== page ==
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Oddwoman: Professional acting for free
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Oddwoman: Professional acting for free
by Miryam Gordon - SGN A&E Writer

The Oddwoman of Pioneer Square
ACT Theatre
Through May 31


Even professional actors like to take classes in acting. They're referred to as "master classes," since, presumably, the actors have mastered acting and just want to keep working at getting better. Actors who are members of Actors Equity (AEA) cannot work unpaid. But there are exceptions. One is a project that the actors do as a kind of workshop. As long as they do the work for free, and no admission is charged, the union allows them to perform for the public. Of course, donations are always welcome.

Theater 9/12 productions are such "actor projects," and The Oddwoman of Pioneer Square, hosted at ACT Theatre, is the current work. While the sets, costumes, lighting, and sound are minimal - though the versatile, maybe cardboard set does a very nice job for itself - you can enjoy professional level acting talents.

This production is written by Charles Waxberg, artistic director and master teacher, and directed by Paul O'Connell. Waxberg based his play on the classic The Madwoman of Chaillot, by French dramatist Jean Giraudoux, written in 1943. Giraudoux's play is a mix of fantasy and political ideology. Similarly, Waxberg imports the same elements into this play. The Madwoman, or Oddwoman, is a personality embraced by regulars in Pioneer Square. She is eccentric and charming and not quite attached to the current world. She gives people made-up names, which they allow, and apparently feel uplifted when she visits.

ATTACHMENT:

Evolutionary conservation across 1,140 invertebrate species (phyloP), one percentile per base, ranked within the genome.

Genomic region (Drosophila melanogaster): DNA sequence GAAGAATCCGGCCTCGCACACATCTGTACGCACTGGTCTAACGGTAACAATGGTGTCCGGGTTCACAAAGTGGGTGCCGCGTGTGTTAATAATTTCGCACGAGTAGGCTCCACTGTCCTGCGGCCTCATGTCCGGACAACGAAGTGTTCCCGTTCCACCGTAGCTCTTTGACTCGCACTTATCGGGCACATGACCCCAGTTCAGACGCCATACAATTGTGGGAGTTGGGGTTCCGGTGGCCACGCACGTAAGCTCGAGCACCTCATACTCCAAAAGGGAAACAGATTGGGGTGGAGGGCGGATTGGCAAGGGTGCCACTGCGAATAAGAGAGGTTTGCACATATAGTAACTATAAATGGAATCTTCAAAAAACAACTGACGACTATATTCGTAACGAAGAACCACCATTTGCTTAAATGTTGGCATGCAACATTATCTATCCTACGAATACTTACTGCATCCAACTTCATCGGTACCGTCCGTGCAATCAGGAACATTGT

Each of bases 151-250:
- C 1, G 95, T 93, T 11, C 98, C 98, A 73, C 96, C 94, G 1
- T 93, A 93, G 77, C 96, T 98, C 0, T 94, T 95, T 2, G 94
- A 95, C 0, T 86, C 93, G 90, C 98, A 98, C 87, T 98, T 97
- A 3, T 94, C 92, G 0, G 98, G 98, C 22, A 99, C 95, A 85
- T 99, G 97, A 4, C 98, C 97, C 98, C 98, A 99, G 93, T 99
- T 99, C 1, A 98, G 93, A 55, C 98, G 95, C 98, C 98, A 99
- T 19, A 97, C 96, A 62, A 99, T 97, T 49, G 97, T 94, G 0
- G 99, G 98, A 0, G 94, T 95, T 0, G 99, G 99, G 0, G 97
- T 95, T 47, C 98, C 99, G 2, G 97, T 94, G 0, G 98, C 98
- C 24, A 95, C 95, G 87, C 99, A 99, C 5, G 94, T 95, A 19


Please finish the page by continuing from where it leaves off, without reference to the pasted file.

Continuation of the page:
The political expression in both plays is tension between the haves and have-nots, and the price of progress. Some shady business guys want to drill for oil under Pioneer Square and are willing to destroy the area in order to do that. What price progress?

Where the play works excellently is the second act, in which a trial takes place and the subject is vigorously debated. Each side occasionally makes good points. Where the play has a problem is how the first act is introduced. The setting is in Pioneer Square, at an outdoor café. There is a homeless guy, a flower seller, a waitress, a tourist, a guitarist, etc.

If you know and understand that this is a classic theatrical piece, with classic language and a "presentational" style of acting - and you don't expect realistic acting (from the gut, as it were) - then the context of the first act is clear. If you don't know this, the first act seems to set up a kind of realistic setting we are familiar with, and then people "overact" terribly.

The second act clears all that up, but by then, it might be too late for folks who decide about plays before intermission. This is a fantasy. The acting is formal. The language is formal. The characters are unreal. The Oddwoman and the rest of the cast are more "representational" than they are real people. Having read this, you may well have a much better time with the whole play. In that context, much of the play works well. In that context, the actors are not "overacting."

It will be interesting to see what else Theater 9/12 will produce, and last fall's production of four one-acts was very well acted and written. You don't have to shell out a lot of money, and yet you get a quality show. It's not nearly as risky as the potential for "bad" acting that might pop up in "community" theater. (Wait a minute; I'm not knocking community theater. There is some wonderful work being done by community theaters. But you have to admit that sometimes people are cast because they're the treasurer of the organization, rather than because they pull their weight as actors.)

But even professional level acting will suffer if the script doesn't help them. So, it's incumbent on Theater 9/12 to make sure future scripts continue to live up to the level of actor that is voluntarily putting them on. One weekend left for this one, and more information is at theatre912.com. You can reserve seats, but you don't have to.

Comments on reviews go to sgncritic@gmail.com.
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